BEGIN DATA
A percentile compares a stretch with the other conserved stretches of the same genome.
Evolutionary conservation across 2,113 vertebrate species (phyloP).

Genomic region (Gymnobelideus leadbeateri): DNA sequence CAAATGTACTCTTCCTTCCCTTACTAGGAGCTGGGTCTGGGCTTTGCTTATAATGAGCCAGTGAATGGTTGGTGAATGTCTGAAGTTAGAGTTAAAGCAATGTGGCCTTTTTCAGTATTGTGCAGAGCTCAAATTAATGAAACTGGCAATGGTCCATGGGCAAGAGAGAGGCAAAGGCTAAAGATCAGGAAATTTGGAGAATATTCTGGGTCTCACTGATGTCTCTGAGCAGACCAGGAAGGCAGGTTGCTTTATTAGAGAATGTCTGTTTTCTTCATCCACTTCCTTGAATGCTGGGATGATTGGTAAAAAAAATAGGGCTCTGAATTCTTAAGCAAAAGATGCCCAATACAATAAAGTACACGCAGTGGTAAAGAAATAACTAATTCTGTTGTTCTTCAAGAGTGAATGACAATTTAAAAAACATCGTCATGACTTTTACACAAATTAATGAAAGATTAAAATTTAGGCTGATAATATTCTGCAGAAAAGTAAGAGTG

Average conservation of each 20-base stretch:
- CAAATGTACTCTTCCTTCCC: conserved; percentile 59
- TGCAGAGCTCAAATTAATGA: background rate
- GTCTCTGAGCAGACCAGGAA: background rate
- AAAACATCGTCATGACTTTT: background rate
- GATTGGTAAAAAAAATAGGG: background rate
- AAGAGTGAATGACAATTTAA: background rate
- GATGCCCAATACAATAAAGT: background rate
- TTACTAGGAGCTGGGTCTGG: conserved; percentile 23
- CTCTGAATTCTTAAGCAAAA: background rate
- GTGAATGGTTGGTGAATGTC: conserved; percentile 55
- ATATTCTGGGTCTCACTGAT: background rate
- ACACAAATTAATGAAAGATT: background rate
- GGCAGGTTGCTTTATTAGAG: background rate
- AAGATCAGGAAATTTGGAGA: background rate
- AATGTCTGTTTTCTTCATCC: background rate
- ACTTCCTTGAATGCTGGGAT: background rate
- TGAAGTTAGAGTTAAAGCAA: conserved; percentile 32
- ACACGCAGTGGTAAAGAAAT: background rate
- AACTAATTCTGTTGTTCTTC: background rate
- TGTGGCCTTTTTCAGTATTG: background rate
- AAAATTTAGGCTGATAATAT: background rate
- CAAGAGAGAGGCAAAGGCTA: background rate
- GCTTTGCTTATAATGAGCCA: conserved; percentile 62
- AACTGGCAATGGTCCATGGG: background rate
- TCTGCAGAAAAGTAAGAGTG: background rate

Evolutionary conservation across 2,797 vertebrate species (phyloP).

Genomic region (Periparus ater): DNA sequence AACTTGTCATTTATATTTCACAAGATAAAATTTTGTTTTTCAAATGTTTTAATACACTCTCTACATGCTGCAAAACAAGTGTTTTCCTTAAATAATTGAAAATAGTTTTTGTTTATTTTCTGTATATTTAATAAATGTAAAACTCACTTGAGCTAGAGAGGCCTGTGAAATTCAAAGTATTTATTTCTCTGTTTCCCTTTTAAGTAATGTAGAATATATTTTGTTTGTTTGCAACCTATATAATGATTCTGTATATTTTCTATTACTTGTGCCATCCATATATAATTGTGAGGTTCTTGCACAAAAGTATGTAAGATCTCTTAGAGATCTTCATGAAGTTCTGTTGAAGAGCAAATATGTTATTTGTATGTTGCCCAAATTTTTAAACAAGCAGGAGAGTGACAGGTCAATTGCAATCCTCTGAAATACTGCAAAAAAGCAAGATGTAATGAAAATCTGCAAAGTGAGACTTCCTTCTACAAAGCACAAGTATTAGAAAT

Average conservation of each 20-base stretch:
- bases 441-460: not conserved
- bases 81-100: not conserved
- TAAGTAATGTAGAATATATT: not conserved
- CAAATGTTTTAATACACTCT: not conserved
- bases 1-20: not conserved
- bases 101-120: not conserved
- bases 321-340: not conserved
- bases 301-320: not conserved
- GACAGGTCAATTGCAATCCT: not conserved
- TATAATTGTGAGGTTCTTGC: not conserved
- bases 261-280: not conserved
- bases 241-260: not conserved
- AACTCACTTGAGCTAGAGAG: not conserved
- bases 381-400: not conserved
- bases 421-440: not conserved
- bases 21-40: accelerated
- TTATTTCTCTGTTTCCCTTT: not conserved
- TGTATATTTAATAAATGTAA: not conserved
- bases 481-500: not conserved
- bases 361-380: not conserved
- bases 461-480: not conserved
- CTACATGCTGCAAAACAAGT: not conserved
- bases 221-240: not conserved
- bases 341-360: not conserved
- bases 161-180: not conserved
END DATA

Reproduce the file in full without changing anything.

A percentile compares a stretch with the other conserved stretches of the same genome.
Evolutionary conservation across 2,113 vertebrate species (phyloP).

Genomic region (Gymnobelideus leadbeateri): DNA sequence CAAATGTACTCTTCCTTCCCTTACTAGGAGCTGGGTCTGGGCTTTGCTTATAATGAGCCAGTGAATGGTTGGTGAATGTCTGAAGTTAGAGTTAAAGCAATGTGGCCTTTTTCAGTATTGTGCAGAGCTCAAATTAATGAAACTGGCAATGGTCCATGGGCAAGAGAGAGGCAAAGGCTAAAGATCAGGAAATTTGGAGAATATTCTGGGTCTCACTGATGTCTCTGAGCAGACCAGGAAGGCAGGTTGCTTTATTAGAGAATGTCTGTTTTCTTCATCCACTTCCTTGAATGCTGGGATGATTGGTAAAAAAAATAGGGCTCTGAATTCTTAAGCAAAAGATGCCCAATACAATAAAGTACACGCAGTGGTAAAGAAATAACTAATTCTGTTGTTCTTCAAGAGTGAATGACAATTTAAAAAACATCGTCATGACTTTTACACAAATTAATGAAAGATTAAAATTTAGGCTGATAATATTCTGCAGAAAAGTAAGAGTG

Average conservation of each 20-base stretch:
- CAAATGTACTCTTCCTTCCC: conserved; percentile 59
- TGCAGAGCTCAAATTAATGA: background rate
- GTCTCTGAGCAGACCAGGAA: background rate
- AAAACATCGTCATGACTTTT: background rate
- GATTGGTAAAAAAAATAGGG: background rate
- AAGAGTGAATGACAATTTAA: background rate
- GATGCCCAATACAATAAAGT: background rate
- TTACTAGGAGCTGGGTCTGG: conserved; percentile 23
- CTCTGAATTCTTAAGCAAAA: background rate
- GTGAATGGTTGGTGAATGTC: conserved; percentile 55
- ATATTCTGGGTCTCACTGAT: background rate
- ACACAAATTAATGAAAGATT: background rate
- GGCAGGTTGCTTTATTAGAG: background rate
- AAGATCAGGAAATTTGGAGA: background rate
- AATGTCTGTTTTCTTCATCC: background rate
- ACTTCCTTGAATGCTGGGAT: background rate
- TGAAGTTAGAGTTAAAGCAA: conserved; percentile 32
- ACACGCAGTGGTAAAGAAAT: background rate
- AACTAATTCTGTTGTTCTTC: background rate
- TGTGGCCTTTTTCAGTATTG: background rate
- AAAATTTAGGCTGATAATAT: background rate
- CAAGAGAGAGGCAAAGGCTA: background rate
- GCTTTGCTTATAATGAGCCA: conserved; percentile 62
- AACTGGCAATGGTCCATGGG: background rate
- TCTGCAGAAAAGTAAGAGTG: background rate

Evolutionary conservation across 2,797 vertebrate species (phyloP).

Genomic region (Periparus ater): DNA sequence AACTTGTCATTTATATTTCACAAGATAAAATTTTGTTTTTCAAATGTTTTAATACACTCTCTACATGCTGCAAAACAAGTGTTTTCCTTAAATAATTGAAAATAGTTTTTGTTTATTTTCTGTATATTTAATAAATGTAAAACTCACTTGAGCTAGAGAGGCCTGTGAAATTCAAAGTATTTATTTCTCTGTTTCCCTTTTAAGTAATGTAGAATATATTTTGTTTGTTTGCAACCTATATAATGATTCTGTATATTTTCTATTACTTGTGCCATCCATATATAATTGTGAGGTTCTTGCACAAAAGTATGTAAGATCTCTTAGAGATCTTCATGAAGTTCTGTTGAAGAGCAAATATGTTATTTGTATGTTGCCCAAATTTTTAAACAAGCAGGAGAGTGACAGGTCAATTGCAATCCTCTGAAATACTGCAAAAAAGCAAGATGTAATGAAAATCTGCAAAGTGAGACTTCCTTCTACAAAGCACAAGTATTAGAAAT

Average conservation of each 20-base stretch:
- bases 441-460: not conserved
- bases 81-100: not conserved
- TAAGTAATGTAGAATATATT: not conserved
- CAAATGTTTTAATACACTCT: not conserved
- bases 1-20: not conserved
- bases 101-120: not conserved
- bases 321-340: not conserved
- bases 301-320: not conserved
- GACAGGTCAATTGCAATCCT: not conserved
- TATAATTGTGAGGTTCTTGC: not conserved
- bases 261-280: not conserved
- bases 241-260: not conserved
- AACTCACTTGAGCTAGAGAG: not conserved
- bases 381-400: not conserved
- bases 421-440: not conserved
- bases 21-40: accelerated
- TTATTTCTCTGTTTCCCTTT: not conserved
- TGTATATTTAATAAATGTAA: not conserved
- bases 481-500: not conserved
- bases 361-380: not conserved
- bases 461-480: not conserved
- CTACATGCTGCAAAACAAGT: not conserved
- bases 221-240: not conserved
- bases 341-360: not conserved
- bases 161-180: not conserved